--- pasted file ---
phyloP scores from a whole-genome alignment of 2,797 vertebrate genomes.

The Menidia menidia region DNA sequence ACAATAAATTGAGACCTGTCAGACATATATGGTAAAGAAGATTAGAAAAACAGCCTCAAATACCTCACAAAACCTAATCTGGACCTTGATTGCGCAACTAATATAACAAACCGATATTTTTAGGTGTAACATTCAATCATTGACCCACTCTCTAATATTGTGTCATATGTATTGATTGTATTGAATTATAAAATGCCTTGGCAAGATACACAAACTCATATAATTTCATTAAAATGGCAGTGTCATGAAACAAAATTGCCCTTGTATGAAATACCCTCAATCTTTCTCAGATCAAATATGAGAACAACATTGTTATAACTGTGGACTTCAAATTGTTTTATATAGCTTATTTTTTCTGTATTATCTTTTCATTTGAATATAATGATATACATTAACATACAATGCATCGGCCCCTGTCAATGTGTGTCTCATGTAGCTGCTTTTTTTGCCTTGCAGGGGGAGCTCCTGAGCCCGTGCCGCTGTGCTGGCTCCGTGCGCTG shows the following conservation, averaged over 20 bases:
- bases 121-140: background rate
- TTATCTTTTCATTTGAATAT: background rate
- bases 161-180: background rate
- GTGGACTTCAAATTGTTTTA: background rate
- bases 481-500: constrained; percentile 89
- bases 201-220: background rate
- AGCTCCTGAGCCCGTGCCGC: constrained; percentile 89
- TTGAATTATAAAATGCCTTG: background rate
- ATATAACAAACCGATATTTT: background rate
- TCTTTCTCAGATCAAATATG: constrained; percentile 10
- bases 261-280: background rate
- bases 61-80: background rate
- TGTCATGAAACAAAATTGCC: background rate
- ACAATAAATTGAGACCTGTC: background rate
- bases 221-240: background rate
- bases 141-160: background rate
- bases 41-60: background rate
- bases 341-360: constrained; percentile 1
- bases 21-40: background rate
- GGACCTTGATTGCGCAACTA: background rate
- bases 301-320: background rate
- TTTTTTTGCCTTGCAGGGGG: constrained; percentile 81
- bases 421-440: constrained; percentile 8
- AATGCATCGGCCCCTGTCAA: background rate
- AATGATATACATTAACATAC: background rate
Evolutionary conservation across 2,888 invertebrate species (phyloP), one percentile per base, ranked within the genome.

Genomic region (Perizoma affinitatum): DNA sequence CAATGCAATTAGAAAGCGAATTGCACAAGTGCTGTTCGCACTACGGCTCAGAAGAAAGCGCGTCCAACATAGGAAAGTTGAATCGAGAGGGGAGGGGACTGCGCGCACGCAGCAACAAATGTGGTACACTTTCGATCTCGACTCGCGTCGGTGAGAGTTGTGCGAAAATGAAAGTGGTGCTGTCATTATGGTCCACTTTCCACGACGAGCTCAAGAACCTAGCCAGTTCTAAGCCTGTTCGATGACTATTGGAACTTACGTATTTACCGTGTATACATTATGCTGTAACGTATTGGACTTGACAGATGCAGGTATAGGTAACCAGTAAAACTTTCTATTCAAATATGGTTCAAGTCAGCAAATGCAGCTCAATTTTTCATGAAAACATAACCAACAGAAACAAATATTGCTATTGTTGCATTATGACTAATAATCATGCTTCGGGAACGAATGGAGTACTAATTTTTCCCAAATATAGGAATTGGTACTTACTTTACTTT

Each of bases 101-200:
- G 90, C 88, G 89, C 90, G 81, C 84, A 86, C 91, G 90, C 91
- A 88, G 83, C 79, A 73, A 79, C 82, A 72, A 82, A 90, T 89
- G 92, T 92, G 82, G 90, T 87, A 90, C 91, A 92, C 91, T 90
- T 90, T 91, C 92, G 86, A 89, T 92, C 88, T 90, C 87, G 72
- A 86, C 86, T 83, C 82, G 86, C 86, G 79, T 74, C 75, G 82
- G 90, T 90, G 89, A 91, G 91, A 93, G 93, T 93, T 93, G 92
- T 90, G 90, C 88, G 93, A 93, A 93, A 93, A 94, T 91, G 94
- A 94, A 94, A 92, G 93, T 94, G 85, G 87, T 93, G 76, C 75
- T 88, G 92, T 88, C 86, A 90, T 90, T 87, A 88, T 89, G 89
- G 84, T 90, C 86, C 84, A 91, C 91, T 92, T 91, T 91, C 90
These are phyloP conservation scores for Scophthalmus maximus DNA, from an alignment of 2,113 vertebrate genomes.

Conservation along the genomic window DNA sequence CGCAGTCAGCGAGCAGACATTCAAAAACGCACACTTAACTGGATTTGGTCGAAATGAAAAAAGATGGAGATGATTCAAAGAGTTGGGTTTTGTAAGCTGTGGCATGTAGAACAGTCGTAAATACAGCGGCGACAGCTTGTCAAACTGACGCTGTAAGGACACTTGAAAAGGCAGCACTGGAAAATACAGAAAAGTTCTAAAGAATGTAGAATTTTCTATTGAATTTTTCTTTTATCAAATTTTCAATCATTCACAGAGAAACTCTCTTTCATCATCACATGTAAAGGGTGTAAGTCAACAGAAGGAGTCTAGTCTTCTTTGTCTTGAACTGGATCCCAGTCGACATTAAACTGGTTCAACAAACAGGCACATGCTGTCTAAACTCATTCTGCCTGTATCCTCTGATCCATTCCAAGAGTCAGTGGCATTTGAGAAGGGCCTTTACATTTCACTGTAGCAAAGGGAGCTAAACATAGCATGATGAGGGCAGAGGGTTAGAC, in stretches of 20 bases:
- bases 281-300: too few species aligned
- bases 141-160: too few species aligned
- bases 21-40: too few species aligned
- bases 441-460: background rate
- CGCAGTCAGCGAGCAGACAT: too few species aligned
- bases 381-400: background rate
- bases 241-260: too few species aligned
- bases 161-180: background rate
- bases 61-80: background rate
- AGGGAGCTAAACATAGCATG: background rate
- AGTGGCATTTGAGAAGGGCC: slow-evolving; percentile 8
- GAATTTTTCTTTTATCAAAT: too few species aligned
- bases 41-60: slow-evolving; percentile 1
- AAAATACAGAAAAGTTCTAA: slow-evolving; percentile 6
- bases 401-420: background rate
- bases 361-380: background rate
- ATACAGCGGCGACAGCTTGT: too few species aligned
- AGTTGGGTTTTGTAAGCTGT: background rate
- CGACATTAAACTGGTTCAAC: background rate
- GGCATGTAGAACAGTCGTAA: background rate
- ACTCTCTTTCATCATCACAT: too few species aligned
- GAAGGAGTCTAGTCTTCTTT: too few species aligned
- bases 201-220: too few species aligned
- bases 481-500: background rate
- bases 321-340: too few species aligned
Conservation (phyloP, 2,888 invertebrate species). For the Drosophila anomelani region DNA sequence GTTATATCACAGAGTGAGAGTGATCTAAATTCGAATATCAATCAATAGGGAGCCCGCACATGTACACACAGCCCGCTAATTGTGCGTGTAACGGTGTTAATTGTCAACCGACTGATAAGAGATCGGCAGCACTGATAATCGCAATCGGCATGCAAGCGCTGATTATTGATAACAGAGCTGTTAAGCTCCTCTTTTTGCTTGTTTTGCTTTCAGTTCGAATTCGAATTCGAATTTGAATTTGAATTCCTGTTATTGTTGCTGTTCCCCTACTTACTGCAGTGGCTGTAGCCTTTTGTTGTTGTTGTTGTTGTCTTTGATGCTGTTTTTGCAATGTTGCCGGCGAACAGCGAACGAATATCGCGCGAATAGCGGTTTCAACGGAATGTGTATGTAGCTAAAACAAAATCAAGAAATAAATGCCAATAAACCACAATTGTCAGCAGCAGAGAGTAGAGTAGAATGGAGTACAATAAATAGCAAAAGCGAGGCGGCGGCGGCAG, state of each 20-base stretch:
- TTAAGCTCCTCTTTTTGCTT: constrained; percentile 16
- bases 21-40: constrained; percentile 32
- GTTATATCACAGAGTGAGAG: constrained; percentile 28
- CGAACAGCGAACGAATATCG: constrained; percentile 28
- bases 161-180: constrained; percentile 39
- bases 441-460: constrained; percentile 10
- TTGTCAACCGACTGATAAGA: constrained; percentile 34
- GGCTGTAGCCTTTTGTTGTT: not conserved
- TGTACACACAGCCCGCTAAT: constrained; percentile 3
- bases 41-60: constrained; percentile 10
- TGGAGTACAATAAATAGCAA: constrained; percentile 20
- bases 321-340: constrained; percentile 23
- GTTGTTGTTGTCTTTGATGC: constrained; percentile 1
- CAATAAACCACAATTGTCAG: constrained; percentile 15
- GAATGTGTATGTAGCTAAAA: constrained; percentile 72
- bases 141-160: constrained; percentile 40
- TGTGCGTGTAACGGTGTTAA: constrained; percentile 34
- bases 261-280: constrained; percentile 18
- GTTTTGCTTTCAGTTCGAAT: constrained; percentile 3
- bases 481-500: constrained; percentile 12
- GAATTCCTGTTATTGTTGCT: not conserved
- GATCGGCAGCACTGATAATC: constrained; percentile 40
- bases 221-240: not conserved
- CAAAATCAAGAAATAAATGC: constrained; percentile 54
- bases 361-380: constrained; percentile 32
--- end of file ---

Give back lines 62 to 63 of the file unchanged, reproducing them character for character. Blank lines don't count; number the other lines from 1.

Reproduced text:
- GGCATGTAGAACAGTCGTAA: background rate
- ACTCTCTTTCATCATCACAT: too few species aligned